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While it doesn't obviate the need for wires altogether, Foundation fieldbus and other bus technologies do reduce the need for traditional rack-mounted I/O cards by moving the I/O function into the field devices themselves.
In a typical fieldbus topology, a number of these digitally communicating devices—whether speaking Foundation, Profibus, ASI-bus or any of a number of other protocols—can coexist on a single pair of wires, communicating not only process variable or status information, but a wealth of other secondary information as well. In the case of Foundation fieldbus, up to 16 devices can be daisy-chained along a single pair of wires, and the traditional I/O cards that would have been needed are replace by a rack-mounted H1 card to manage communications between the control system and the devices along that given segment.
But a funny thing happened on the way to the reduced wiring costs and better information access promised by fieldbus. While fieldbus reduced the number of I/O cards needed back at the control room or junction box, it still required third-party power supplies and power conditioners. And, if you wanted the ability to access fieldbus diagnostics directly in the control system, more third-party devices, software and integration work were needed. Further, installing fieldbus properly came with its own set of "gotchas." In the end, using fieldbus instead of point-to-point wiring did little to reduce the time and effort needed to engineer and implement I/O points.
Enter Emerson's human-centered design (HCD) initiative, which took a hard look at Foundation fieldbus in the course of its DeltaV S-series development work, and found that substantial improvements could be made in how fieldbus gets done, according to Duncan Schleiss, Emerson vice president of platform strategy. "By applying the principles of HCD, we have changed the game in fieldbus again," Schleiss says.
Foundation fieldbus technology requires third-party power supplies and power conditioners, engineering, wiring and cabinet space. Also, to get at the bus diagnostics, you have to jump through OPC and RS485 hoops in order to get the information into the control system.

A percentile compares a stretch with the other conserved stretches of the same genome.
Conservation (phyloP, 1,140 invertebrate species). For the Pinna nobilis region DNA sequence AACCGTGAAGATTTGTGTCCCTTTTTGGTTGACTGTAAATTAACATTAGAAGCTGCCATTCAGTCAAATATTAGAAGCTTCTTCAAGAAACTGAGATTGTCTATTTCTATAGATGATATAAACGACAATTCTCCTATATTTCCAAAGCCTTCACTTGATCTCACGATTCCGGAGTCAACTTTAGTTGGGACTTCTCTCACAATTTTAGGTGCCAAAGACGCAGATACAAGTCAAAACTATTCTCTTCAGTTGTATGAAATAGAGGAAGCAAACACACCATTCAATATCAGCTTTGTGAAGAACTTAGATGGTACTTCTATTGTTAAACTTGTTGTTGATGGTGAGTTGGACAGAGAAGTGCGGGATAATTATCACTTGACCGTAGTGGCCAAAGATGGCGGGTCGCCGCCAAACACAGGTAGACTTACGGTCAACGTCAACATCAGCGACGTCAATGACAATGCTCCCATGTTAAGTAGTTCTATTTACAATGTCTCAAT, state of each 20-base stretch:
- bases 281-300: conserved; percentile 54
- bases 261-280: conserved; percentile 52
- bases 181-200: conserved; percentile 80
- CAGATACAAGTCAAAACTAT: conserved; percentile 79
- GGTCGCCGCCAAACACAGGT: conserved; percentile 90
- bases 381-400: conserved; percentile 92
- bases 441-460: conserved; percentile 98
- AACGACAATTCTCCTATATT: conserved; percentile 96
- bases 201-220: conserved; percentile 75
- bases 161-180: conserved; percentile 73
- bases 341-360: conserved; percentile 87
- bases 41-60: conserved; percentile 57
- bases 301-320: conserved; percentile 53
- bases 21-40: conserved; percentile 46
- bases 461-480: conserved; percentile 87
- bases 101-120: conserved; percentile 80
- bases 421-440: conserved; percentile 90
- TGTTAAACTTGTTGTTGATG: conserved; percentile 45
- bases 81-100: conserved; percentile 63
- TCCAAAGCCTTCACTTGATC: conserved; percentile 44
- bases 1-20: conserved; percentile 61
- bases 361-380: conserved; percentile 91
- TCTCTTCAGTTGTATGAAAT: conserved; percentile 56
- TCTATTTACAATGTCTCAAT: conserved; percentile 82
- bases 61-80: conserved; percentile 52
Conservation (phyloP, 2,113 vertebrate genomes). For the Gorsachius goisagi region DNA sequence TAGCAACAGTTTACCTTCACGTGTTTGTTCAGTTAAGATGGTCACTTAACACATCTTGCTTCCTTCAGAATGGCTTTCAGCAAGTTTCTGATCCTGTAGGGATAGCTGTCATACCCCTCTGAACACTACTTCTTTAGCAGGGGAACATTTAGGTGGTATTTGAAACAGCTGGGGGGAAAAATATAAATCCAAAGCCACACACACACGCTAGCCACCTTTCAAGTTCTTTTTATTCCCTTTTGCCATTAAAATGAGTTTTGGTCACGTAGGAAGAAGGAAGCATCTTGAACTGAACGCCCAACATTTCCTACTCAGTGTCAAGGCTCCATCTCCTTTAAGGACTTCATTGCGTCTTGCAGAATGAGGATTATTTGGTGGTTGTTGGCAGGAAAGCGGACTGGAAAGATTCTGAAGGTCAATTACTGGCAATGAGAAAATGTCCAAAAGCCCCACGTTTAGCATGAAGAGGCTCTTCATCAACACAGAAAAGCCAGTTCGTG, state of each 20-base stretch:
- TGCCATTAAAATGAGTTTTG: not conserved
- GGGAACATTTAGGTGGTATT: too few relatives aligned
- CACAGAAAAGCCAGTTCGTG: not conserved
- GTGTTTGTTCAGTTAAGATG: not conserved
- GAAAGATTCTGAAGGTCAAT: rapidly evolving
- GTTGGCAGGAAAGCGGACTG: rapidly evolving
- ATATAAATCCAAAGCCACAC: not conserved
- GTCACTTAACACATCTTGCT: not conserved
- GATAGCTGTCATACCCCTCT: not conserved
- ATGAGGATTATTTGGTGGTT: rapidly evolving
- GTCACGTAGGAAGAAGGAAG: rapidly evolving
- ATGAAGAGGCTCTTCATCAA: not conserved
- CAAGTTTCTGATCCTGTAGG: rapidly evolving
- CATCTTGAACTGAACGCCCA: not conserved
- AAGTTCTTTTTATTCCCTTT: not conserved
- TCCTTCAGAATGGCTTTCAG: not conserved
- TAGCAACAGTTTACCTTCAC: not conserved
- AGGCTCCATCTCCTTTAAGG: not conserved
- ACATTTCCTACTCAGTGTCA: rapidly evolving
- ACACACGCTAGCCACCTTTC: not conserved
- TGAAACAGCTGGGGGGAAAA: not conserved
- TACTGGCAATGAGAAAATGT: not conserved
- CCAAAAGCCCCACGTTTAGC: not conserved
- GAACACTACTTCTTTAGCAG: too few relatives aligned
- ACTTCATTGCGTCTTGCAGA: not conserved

With DeltaV S-series and I/O on Demand, Emerson has integrated the power circuitry within the H1 card itself, explains Schleiss. This eliminates difficult segment power design, installation and troubleshooting tasks. The additional cabinet footprint associated with use of external segment power supplies is also eliminated. Third-party power conditioners and dedicated power supplies and all the engineering that went with them are no longer necessary. They have become a thing of the past.
Citing a recently completed project consisting of some 2,500 Foundation fieldbus segments, Emerson estimates that total project cost could have been reduced by some 7% using the new I/O on Demand approach. "Five thousand H1 power conditioners, 32 H1 power cabinets, along with their design and documentation, and all that factory and on-site wiring," lists Schleiss. "All gone!"
"But we also integrated diagnostics," Schleiss says. "So now the maintenance staff can wait for the DeltaV H1 card to notify them of a problem on the physical layer, such as power consumption or a missing terminator. Easy! It's all integrated!"
The DeltaV digital automation system also works natively with other popular digital communication buses, such as Profibus DP and DeviceNet for integration of motor starters and drives, and AS-i bus for low-cost, simple installation of discrete devices, such as push-buttons, on/off valves and proximity sensors.
"The DeltaV system provides native support for configuring busses with no need for third-party configuration tools," Schleiss says. "And Ethernet I/O devices are easily connected through virtual I/O modules."
Further, fieldbus devices are auto-sensed when connected to the DeltaV system network and automatically added to the system configuration, Schleiss adds. "As a result, engineering and commissioning effort is dramatically reduced."